supplying 4 MCM of the existing 5 MCM.7 A charge of
2.6 NIS per CM is taken from PA tax revenue for the
supply of this w ater.
The pipeline enters Gaza to the east of Khan Younis,
Khan Younis Governorate, and then splits to feed
reservoirs in Bani Suheila and Beit Said. At these
reservoirs Mekorot water is mixed with salty well
water and then distributed as potable water. From
Bani Suheila the potable water is distributed to the
eastern villages of the Khan Younis governorate.
From Beit Said the water is distributed to Al Maghazi,
Al Bureij, Al Zawayda and Al Nuseirat.

Planned Gaza City Mekorot Supply


Since 1995, it was foreseen that a second Mekorot
line w ould be created to deliver water into Gaza City.
However several constraints delayed this new water
supply, the construction of the line, construction of
the Al Muntar reservoir and the supply of the water
itself. Similar to the Southern line, the design of the
second, so-called Nahal Oz pipeline (named after
the nearby Israeli community of Nahal Oz) aimed to
mix Mekorot water with water from groundwater
wells in the Al Muntar reservoir, in the eastern part
of Al-Shujaiyya. The mixed potable water would be
supplied to the east and south/eastern areas of Gaza
City.
The PWA started construction works on the Nahal
Oz pipeline in 2002 on the Palestinian side.7 In
2005, the pipeline was almost completed barring a
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Destroyed Al Muntar Reservoir, taken 1 September 2014


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missing connection between pipes on both sides of


the border, estimated to be 166 meters long. Between
2005 and 2011, this issue was put aside as a result of
political differences. In October 2013, the ICRC
committed to assisting the PWA to complete the
missing 166m section. The coordination, tendering
and implementation of the work took four months,
and the connection of both pipelines was completed
in February 2014. The total cost of the linking
process was around $140,000 and was covered by
ICRC.8 However, pumping of Mekorot water from the
Israeli side through the completed pipeline did not
commence due to further political differences.

Reservoirs are necessary in any water supply


network and therefore included in any given country,
without the reservoir a water supply system cannot
function effectively.

Reservoir Pressure Schematic

Water at
0bar in tank

Incoming
Water
pumped at
4bar
pressure

The Al-Muntar Reservoir was established in the


1970s by the Israeli administration with a capacity of
5,000 CM.9 The Al Muntar reservoir is an essential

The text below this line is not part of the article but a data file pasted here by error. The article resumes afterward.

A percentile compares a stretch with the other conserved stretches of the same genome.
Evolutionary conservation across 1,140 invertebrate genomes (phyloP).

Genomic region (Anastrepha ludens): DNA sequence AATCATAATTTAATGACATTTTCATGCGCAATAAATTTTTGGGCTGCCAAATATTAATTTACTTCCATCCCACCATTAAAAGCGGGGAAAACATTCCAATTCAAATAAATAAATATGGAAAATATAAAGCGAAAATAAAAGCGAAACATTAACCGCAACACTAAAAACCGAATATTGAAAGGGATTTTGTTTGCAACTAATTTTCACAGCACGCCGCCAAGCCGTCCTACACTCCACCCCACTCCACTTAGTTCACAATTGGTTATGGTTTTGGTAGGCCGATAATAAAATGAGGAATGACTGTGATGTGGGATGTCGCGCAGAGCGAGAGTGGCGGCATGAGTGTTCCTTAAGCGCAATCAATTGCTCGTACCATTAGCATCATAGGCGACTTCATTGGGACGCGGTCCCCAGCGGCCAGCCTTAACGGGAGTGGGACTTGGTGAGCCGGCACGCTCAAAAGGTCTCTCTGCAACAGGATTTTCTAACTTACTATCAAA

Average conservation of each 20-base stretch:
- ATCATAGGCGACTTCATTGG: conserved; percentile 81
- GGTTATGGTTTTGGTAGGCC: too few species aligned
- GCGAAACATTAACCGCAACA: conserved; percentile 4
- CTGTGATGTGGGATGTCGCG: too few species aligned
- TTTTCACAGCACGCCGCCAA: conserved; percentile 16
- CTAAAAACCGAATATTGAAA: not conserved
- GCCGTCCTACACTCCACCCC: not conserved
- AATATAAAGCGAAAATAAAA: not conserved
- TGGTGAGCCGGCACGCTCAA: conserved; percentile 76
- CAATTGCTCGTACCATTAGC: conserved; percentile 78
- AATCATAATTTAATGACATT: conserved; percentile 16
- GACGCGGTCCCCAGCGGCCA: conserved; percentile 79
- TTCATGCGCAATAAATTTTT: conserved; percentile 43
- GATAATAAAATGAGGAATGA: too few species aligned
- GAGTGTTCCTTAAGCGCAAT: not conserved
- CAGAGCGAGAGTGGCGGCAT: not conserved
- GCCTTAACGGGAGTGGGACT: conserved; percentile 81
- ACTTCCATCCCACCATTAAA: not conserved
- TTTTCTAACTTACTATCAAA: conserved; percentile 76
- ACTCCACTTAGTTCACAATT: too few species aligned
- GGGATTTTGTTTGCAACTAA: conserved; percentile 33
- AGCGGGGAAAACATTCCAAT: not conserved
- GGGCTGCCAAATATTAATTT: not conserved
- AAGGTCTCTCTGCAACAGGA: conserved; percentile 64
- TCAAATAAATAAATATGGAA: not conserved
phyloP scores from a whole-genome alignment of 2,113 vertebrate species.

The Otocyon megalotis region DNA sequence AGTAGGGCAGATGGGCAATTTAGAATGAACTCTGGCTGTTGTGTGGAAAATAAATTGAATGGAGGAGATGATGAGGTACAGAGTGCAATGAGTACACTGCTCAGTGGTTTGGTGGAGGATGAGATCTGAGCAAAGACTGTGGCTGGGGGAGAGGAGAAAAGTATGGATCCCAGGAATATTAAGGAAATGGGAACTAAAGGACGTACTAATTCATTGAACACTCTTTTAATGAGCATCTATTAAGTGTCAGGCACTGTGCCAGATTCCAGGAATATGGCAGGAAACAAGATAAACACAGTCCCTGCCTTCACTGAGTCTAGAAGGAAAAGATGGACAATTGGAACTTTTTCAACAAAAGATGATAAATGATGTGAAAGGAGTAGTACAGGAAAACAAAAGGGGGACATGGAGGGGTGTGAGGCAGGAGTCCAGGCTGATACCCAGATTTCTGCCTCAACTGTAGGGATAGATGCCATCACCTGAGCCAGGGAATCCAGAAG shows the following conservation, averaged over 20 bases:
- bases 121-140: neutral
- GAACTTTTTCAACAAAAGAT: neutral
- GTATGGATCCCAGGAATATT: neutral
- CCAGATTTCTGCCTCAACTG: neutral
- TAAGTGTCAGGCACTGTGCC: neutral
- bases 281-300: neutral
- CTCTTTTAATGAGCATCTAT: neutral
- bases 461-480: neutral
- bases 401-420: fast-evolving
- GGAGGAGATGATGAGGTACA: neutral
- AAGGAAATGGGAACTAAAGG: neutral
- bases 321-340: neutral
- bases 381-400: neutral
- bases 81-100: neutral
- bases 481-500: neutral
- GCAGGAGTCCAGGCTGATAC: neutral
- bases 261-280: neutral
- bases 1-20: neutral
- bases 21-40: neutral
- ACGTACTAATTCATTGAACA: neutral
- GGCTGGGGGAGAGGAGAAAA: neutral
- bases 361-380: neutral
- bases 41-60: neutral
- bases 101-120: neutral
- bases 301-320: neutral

component in the water supply system for the
reception of Mekorot w ater:
1. The reservoir provides storage that allows for
regulated water distribution according to need
regardless of the pattern of pumping hours from the
Israeli side.
2. Stored water can be distributed at pressure
levels suitable for the fragile Gaza networks,
regardless of incoming pipeline pressures. (Refer to
schematic) ??
3. Blending of Mekorot water with water from
Gaza groundwater wells increases the amount of
potable w ater distributed through the network.

20m Height
difference

Outgoing
water flows at
2bar created
by height
differential

Blending of Mekorot and Well Water


Both sources are free of microbial hazards and can be
mixed as follows:
50 per cent Mekorot w ater 200 TDS and zero Nitrates
+ 50 per cent Gaza groundwater wells 700-1000
chloride and 50-200 Nitrates
<= WHO d rinking water chemical standard for Cl in
mg/l is 250 mg/l and Nitrate 50mg/l.
A total dissolved solid (TDS) measures combined total of organic
and inorganic substances contained in a liquid.

Destruction of water infrastructure during 2014 Summer Hostilities


During the Summer 2 014 escalation of hostilities, the
already-fragile water and sewage networks and
infrastructure incurred large-scale damage. The Al-
Muntar Reservoir in eastern Al-Shujaiyya was totally
destroyed. The cost of damages to the water and
wastewater infrastructure according to the Damage
Assessment Report is $34 million. The cost of
damages to Al-Muntar Reservoir and the related
boosters is estimated at $1.5 million.10

KfW have funded CMWU with $9 million to repair 32


km of water networks, rebuild Al-Muntar Reservoir
and Al-Muntar and Saraya well.11 To date, the
technical planning and tendering process is ongoing.
A delay in the start of work was caused because the
continuous modification to the design and connection
to existing networks. It is estimated that the
reconstruction of the reservoir will take up to one
year.

Announcement of second five MCM Mekorot water supply


In November 2014, three months after the 2014
summer escalation of hostilities, Israel informed the
PWA that they were ready to start pumping the
additional five MCM per year through the Nahal Oz
pipeline. Despite the network damages and
destruction of Al Muntar reservoir severely
restricting the ability to efficiently receive and
distribute this water, the PWA/CMWU agreed to
received as much water was possible using
temporary measures.

network repairs accelerated to link Mekorot water